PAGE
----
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Chapter 26

ECON 1010 - Class Notes - Chapter 26.docx

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York University
ECON 1010
Jean Adams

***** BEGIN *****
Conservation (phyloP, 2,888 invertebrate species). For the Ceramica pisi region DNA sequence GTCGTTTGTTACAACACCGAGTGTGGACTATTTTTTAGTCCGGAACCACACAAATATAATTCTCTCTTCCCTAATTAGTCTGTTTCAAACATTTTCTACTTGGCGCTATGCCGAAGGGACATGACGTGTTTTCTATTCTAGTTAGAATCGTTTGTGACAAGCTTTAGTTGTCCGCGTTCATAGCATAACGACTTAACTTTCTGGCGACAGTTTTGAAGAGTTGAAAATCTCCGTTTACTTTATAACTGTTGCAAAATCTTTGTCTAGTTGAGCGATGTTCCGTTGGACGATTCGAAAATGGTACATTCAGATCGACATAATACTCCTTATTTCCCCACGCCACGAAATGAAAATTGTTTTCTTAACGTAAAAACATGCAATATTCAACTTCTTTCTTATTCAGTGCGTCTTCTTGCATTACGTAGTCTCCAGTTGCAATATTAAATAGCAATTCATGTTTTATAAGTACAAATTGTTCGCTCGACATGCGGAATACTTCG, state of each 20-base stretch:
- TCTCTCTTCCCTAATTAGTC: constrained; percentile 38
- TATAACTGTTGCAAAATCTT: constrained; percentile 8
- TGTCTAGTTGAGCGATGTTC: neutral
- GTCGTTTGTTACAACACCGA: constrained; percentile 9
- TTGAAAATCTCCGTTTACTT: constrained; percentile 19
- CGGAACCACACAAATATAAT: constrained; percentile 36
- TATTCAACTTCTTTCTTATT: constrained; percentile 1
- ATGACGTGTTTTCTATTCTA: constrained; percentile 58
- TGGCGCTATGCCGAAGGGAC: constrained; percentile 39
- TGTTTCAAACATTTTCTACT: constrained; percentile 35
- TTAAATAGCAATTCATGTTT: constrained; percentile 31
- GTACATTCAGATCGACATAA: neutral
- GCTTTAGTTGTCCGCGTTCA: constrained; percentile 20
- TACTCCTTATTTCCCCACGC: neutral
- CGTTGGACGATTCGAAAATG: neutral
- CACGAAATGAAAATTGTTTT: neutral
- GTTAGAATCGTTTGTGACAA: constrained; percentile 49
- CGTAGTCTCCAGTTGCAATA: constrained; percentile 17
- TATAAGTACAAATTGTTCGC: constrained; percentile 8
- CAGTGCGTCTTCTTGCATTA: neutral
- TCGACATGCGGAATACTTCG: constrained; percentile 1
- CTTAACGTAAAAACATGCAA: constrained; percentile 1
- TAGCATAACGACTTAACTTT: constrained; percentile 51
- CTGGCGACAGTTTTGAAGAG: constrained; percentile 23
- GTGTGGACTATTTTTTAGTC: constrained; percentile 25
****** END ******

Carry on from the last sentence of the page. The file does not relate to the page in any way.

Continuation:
CHAPTER 26: AGGREGATE SUPPLYAND DEMAND ECON 1010 WEEK 7 • Aggregate supply o Aggregate quantity of goods and services supplied depends on:  Quantity of labour  Quantity of capital  State of technology o Aggregate production function shows how quantity of real GDP supplied depends on labour, capital and technology o Y= F (L,K,T); real GDP is a function of supply o At any given time, quantity of capital and state of technology are fixed o Real wage rate and quantity of labour demanded are inversely linked o Wage rate that makes quantity of labour demanded and supplied equal Is the equilibrium wage rate and that point is the natural rate of unemployment o Two time frames are associated with the labour market:  Long-run aggregate supply • Macroeconomic long run is a time frame that is sufficiently long for all adjustments to be made so that real GDP = potential GDP & there is full employment • Long-run aggregate supply curve (LAS) is the relationship between the quantity of real GDP supplied and the price level when real GDP = potential GDP • LAS curve is a vertical line because in the long-run, potential GDP is independent of price level • Along the LAS curve, all prices and wage rates vary by the same percentage so that relative prices and real wage rate remain constant  Short-run aggregate supply • Macroeconomic short run is a period during which real GDP is different from potential GDP • Unemployment is also different from natural unemployment • SAS is the relationship between quantity of real GDP supplied and price level in short-run when other factors (money wage, prices of other resources, potential GDP) remain constant • SAS is upward sloping because a higher price level forces firms to bear a higher marginal cost and induce production increases o Achange in the price level with an equal percentage change in the money wage causes a movement along the LAS curve o Achange in the price level with no (or small) change in the money wage causes movement along the SAS curve o Changes in aggregate supply:  Potential GDP • increase; both LAS and SAS move to the right • Potential GDP changes for three reasons: o Change in full-employment quantity of labour o Change in quantity of capital o Advance in technology  Change in money wagerate • Rise in money wage rate decreases SAS and shifts curve leftward • No effect on LAS • Aggregate demand o Quantity of real GDP demanded is the total amount of fine goods and services produced in Canada that people and organizations plan to buy o Y = C+I+G+X-M o Buying plans depend on these main factors:  Price level  Expectations  Fiscal and monetary policy  World economy o Aggregate demand is the relationship between real GDP demanded and the price level o AD curve slopes downward because of:  Wealth effect • Arise in the price level with other factors remaining the same, decreases quantity of real wealth • To restore real wealth, people increase saving; quantity of real GDP demanded decreases  Intertemporal effect • Rise in price level decreases the real value of money and raises interest late • Faced with higher interest rate, people borrow and spend less; lowering real GDP demanded  International effect • Rise in price level increases price of domestic goods relative to foreign goods, raising imports and lowering exports; decreases quantity of real GDP o Changes in aggregate demand:  Any change other than buying plans shifts AD  Most influential factors are: • Expectations o About future income, inflation and profits change aggregate demand o Increases in future income, raisesAD o Rise in expected inflation increases AD o Increase in expected future profit increases AD • Fiscal and monetary policy o Fiscal policy is the government’s attempt to influence economic activity  Tax Cut: Increases disposable income; increases
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